One major qualifier is to make sure that there are at least 2-3 individuals in each rater group (with the exception of one’s immediate manager). This ensures anonymity, which in turn, assists in providing more accurate results. The number of rater groups is unlimited as long as the grouping makes intuitive sense. For example, a Regional Sales Vice President as the focal leader could have a large number of rater groups: Sr Leadership Team, Peers, Direct Reports, 2nd Level Direct Reports, Wholesalers, Direct Customers, etc. Each of these groups would provide a different perspective on the strengths and weaknesses of the Sales Leader. One last item to keep in mind is to be sure to be aware of rater fatigue. This can occur if the rater is rushed, is being asked to rate too many people or simply is too busy. Be smart with how much you ask of your rater groups to ensure you get the best possible engagement.
4. Who uses 360-degree feedback?
While 360 surveys have traditionally focused on leadership positions, in fact, they can be used for anyone within the organization. They are as useful for individual contributors as they are for, managers, front-line leaders and senior level executives. As an example, 360 assessments are used at Country Clubs to help improve behaviors in their leaders in order to maintain membership levels as well as create uniqueness for new membership drives. Even if there are only one or two rater groups, gathering good information on someone’s performance levels can only help the individual, thereby helping the organization. Organizations across all industries use 360 degree feedback both for on-site as well as remote leaders. 360 surveys have also been widely used in Federal, State, and Local governments as well as non-profit operations to help retain employees.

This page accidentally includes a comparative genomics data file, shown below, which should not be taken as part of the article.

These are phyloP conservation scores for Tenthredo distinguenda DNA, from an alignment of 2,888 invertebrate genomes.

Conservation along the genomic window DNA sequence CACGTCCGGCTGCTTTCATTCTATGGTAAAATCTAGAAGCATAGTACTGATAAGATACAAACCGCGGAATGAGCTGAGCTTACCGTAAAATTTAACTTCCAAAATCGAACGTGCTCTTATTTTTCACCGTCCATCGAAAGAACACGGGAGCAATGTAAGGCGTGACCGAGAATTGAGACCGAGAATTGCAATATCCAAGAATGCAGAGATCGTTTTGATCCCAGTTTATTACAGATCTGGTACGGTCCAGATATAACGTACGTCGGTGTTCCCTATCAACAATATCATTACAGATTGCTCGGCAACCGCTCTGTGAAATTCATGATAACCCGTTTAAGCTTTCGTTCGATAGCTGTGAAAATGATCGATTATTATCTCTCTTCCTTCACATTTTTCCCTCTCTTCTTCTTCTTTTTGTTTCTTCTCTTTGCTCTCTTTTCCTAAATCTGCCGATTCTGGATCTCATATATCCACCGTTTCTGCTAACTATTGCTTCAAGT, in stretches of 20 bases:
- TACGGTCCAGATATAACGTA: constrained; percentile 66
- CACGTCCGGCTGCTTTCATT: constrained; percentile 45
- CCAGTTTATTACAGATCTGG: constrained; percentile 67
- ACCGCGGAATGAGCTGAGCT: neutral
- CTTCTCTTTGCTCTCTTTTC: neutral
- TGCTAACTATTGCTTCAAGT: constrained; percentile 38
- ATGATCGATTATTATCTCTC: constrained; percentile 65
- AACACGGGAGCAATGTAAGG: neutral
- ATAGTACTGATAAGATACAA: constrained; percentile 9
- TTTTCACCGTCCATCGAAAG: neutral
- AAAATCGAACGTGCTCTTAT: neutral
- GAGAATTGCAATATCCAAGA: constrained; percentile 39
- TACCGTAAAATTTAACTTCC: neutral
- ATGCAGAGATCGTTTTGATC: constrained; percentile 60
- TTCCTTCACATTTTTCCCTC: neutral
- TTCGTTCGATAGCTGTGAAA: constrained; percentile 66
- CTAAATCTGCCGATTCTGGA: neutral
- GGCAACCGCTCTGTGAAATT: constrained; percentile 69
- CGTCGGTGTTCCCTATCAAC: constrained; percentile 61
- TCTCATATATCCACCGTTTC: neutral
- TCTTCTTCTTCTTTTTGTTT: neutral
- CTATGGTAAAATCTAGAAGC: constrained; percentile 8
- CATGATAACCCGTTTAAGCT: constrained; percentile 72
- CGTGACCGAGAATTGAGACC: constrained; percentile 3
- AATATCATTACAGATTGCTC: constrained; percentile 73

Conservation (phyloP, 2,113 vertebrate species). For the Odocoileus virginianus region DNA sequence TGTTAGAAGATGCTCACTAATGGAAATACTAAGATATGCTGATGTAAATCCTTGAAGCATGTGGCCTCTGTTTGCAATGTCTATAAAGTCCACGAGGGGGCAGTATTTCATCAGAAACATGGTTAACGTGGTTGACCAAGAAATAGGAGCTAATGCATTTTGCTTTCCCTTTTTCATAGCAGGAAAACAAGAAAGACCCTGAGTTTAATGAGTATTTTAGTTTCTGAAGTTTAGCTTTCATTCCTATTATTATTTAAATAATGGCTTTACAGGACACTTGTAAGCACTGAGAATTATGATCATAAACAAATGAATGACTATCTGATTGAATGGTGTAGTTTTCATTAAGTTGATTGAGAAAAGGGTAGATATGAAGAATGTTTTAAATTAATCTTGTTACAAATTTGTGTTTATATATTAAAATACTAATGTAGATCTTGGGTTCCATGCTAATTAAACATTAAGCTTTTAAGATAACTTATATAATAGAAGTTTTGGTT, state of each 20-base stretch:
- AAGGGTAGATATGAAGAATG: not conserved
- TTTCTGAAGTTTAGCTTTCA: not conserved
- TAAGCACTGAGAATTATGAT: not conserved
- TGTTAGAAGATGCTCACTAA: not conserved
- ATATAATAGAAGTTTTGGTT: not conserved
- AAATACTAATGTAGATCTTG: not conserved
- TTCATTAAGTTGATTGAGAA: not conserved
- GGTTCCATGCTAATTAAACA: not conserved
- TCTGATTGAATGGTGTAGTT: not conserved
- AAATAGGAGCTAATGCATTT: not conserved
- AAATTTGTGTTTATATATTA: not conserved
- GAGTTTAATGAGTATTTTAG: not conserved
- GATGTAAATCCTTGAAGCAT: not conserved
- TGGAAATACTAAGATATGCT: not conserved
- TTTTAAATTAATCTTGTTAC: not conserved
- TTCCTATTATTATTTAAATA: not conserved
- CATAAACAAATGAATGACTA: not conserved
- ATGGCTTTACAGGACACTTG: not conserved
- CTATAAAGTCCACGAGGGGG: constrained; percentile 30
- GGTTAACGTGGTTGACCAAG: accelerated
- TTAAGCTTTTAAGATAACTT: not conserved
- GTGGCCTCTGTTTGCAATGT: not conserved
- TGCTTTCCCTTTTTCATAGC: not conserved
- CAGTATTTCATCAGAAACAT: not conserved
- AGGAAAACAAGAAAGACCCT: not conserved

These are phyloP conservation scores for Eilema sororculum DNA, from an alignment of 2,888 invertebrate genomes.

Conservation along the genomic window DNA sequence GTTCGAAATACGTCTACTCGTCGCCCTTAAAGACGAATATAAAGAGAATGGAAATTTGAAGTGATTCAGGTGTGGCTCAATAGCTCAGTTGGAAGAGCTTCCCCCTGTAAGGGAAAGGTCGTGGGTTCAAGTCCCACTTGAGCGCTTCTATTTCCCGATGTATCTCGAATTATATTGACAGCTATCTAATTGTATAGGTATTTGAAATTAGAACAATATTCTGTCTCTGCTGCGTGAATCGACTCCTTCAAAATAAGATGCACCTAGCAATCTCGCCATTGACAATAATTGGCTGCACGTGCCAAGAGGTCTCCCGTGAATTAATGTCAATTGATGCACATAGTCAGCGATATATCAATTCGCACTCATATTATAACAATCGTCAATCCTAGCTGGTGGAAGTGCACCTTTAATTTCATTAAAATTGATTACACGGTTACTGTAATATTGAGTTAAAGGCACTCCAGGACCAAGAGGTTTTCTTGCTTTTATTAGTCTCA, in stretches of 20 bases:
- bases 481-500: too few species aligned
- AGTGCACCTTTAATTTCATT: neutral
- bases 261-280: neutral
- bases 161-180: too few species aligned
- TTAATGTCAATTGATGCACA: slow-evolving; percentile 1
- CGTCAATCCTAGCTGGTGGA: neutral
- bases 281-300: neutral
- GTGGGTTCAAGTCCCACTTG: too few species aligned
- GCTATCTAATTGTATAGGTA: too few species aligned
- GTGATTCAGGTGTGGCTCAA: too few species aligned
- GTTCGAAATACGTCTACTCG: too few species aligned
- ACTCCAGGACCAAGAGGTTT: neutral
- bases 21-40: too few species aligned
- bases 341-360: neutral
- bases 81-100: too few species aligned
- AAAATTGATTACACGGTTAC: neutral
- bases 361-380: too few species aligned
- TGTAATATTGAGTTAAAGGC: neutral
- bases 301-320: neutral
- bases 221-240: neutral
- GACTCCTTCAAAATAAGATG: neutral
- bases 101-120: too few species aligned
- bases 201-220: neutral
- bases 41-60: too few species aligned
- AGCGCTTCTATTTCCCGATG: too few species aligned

5. How 360 feedback works?
Generally completing a 360 degree survey should be relatively simple. There are 4 basic steps to completing a 360 project. First, the participants must be identified and the content chosen on which each participant will be rated. Second, invitations are issued to all individuals to complete the ratings on each focal leader/participant. Third, once the ratings are complete the feedback reports are generated and distributed to the appropriate people. And fourth, feedback, development and coaching occur. The first three steps can typically be completed in 1-3 weeks. The fourth step is by far the hardest and occurs over time, on-the-job. This fourth steps simply uses the feedback from the 360 process to help complete an individual development plan, and is often not thought of as part of the 360 process, but it should be.
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6. Is 360-degree feedback anonymous?
The intent of a 360 degree feedback process is that all ratings are anonymous, with the exception of the direct manager’s ratings. For a manager he/she should be willing to confront and discuss performance issues with his/her direct reports so those ratings don’t need to be anonymous. For all others, the value and accuracy of the ratings increases if anonymity can be assured. When raters know their responses will not be identified then they tend to be more forthcoming and more accurate, which in turn, lends more credibility to the ratings. This may also lead to an increased acceptance by the participant.